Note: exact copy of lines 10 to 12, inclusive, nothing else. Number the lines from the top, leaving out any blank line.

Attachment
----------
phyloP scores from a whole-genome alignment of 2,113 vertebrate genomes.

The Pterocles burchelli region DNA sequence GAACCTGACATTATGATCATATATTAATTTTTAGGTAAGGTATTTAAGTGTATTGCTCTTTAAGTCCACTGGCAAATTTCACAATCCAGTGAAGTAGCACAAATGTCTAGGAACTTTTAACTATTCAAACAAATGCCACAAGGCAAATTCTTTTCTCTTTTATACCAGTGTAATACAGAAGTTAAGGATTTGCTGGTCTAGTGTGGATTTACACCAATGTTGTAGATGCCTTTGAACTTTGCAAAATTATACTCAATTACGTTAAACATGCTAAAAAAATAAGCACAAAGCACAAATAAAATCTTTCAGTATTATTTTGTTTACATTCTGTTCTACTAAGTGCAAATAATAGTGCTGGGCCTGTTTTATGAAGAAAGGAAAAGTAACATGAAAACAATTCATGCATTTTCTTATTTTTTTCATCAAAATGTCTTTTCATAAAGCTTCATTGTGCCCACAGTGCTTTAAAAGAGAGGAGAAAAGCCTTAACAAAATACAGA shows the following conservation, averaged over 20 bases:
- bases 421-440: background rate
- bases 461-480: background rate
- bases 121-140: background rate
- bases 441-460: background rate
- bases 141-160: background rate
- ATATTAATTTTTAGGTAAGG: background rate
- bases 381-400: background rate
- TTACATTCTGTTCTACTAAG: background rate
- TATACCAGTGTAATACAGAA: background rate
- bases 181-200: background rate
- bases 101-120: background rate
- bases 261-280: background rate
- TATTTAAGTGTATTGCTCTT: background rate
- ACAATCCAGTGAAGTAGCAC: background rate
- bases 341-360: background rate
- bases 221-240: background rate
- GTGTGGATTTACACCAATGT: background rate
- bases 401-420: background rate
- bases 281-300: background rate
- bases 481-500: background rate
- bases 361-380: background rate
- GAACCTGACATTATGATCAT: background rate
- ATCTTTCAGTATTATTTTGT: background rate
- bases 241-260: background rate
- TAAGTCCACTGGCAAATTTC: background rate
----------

- TTACATTCTGTTCTACTAAG: background rate
- TATACCAGTGTAATACAGAA: background rate
- bases 181-200: background rate